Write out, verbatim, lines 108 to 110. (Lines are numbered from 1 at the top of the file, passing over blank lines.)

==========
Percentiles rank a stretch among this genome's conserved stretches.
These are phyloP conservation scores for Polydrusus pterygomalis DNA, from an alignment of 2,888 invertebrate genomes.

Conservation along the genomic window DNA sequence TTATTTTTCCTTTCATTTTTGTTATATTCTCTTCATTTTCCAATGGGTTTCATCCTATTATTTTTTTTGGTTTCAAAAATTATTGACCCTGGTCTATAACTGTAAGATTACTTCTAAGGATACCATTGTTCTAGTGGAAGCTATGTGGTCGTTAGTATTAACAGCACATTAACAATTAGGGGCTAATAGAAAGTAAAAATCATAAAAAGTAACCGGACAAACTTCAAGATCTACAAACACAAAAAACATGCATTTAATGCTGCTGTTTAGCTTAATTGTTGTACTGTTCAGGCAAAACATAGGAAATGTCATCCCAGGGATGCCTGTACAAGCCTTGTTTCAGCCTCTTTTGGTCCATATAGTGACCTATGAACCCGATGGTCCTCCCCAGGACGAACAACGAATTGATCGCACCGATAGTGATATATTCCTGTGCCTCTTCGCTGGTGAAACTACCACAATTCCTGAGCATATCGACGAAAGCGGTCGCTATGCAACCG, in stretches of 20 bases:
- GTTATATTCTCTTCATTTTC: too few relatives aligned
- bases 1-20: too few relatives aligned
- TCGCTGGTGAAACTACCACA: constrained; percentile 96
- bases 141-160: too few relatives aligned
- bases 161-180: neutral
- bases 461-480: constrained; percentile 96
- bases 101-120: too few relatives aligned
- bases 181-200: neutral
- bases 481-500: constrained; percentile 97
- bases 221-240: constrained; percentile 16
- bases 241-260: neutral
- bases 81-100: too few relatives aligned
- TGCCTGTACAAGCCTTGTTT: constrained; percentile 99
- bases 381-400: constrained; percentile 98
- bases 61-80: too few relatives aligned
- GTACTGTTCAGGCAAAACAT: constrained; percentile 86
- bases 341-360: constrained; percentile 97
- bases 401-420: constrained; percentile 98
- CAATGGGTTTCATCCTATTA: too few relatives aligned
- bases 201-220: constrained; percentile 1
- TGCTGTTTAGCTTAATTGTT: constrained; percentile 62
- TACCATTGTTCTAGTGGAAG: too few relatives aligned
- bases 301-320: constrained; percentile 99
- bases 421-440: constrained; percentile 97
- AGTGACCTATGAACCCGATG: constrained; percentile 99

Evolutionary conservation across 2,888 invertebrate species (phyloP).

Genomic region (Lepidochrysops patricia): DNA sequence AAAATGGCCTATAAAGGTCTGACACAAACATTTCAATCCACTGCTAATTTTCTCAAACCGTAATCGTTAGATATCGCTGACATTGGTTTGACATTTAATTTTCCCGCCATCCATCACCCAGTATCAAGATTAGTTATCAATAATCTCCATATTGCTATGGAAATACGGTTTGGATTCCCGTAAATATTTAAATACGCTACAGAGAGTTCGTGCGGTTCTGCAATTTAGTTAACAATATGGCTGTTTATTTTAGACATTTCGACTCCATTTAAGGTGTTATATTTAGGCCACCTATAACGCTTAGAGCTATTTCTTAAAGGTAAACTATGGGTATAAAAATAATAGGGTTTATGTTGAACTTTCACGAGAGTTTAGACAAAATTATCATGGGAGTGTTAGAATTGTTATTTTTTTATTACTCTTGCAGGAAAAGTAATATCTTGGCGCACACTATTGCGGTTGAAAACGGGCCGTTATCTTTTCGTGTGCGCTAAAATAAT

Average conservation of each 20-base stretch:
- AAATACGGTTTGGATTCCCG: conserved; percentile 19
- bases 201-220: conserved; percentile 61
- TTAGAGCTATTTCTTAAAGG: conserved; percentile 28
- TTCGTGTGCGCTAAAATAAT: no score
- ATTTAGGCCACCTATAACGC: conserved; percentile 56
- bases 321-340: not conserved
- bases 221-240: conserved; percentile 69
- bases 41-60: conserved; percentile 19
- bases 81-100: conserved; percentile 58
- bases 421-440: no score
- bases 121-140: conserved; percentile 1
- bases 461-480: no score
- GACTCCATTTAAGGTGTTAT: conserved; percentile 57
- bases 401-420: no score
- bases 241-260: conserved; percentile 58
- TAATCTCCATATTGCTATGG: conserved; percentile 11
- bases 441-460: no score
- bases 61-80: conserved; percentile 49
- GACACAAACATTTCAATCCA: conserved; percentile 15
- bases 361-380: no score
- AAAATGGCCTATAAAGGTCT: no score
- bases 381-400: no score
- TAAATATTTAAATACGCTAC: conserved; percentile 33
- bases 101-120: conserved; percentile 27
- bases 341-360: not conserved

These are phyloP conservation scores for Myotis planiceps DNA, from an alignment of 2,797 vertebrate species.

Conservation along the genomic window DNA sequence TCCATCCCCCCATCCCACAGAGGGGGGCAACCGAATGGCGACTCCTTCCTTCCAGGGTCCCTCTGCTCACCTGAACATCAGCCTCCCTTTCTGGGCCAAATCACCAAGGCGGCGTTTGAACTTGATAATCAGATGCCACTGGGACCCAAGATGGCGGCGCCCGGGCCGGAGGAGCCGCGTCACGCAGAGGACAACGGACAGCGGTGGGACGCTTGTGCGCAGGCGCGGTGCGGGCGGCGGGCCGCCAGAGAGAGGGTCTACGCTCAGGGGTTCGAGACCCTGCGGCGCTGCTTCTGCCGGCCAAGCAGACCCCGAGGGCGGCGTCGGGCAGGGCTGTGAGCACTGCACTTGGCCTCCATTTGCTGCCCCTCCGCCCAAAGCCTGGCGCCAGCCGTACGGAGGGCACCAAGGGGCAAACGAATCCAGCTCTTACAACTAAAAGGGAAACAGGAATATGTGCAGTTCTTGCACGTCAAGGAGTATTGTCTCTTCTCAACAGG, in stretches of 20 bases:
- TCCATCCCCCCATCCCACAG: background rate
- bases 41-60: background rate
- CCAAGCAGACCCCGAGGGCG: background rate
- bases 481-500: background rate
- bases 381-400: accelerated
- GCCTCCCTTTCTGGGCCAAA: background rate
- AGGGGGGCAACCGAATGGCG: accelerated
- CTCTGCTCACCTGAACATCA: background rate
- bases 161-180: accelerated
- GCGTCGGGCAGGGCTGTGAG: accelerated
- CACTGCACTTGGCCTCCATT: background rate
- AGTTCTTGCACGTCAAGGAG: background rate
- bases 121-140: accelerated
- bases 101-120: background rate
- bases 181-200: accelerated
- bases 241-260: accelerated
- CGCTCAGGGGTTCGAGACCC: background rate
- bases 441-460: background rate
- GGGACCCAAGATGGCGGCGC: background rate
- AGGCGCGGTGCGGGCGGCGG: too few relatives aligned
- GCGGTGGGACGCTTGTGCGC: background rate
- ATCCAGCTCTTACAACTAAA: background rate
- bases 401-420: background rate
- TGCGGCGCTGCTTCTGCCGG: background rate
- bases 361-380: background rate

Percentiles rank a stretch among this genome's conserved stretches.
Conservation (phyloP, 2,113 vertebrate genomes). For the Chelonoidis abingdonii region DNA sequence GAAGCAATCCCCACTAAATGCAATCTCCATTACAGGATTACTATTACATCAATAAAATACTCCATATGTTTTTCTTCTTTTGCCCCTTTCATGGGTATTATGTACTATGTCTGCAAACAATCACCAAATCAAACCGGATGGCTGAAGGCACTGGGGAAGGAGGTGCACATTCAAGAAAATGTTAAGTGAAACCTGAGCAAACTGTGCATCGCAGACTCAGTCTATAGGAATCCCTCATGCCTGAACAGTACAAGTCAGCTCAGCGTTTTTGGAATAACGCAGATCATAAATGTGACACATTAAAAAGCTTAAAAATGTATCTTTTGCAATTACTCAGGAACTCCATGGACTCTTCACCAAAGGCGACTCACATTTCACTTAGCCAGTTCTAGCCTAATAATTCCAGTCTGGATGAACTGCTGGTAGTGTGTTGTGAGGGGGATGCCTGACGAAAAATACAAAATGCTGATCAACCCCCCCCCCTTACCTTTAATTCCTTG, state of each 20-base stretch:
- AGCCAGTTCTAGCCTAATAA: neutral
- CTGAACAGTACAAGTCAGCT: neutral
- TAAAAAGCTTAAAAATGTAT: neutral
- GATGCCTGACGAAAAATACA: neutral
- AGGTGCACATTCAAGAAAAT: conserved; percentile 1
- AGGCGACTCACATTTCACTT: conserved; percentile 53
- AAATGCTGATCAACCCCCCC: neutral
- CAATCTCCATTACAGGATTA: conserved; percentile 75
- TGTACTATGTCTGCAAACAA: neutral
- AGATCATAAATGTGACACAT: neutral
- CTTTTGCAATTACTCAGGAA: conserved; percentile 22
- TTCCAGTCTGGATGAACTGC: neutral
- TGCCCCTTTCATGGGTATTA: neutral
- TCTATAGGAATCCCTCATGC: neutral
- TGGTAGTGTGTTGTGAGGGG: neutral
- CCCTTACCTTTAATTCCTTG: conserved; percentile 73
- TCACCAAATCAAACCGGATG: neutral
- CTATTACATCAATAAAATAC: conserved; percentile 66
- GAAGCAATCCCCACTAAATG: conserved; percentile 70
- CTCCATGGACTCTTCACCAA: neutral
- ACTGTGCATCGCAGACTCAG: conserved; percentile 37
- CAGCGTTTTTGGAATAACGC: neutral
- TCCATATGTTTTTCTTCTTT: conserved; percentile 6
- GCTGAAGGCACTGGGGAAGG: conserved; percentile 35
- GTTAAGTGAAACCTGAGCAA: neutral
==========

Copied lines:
- TCCATATGTTTTTCTTCTTT: conserved; percentile 6
- GCTGAAGGCACTGGGGAAGG: conserved; percentile 35
- GTTAAGTGAAACCTGAGCAA: neutral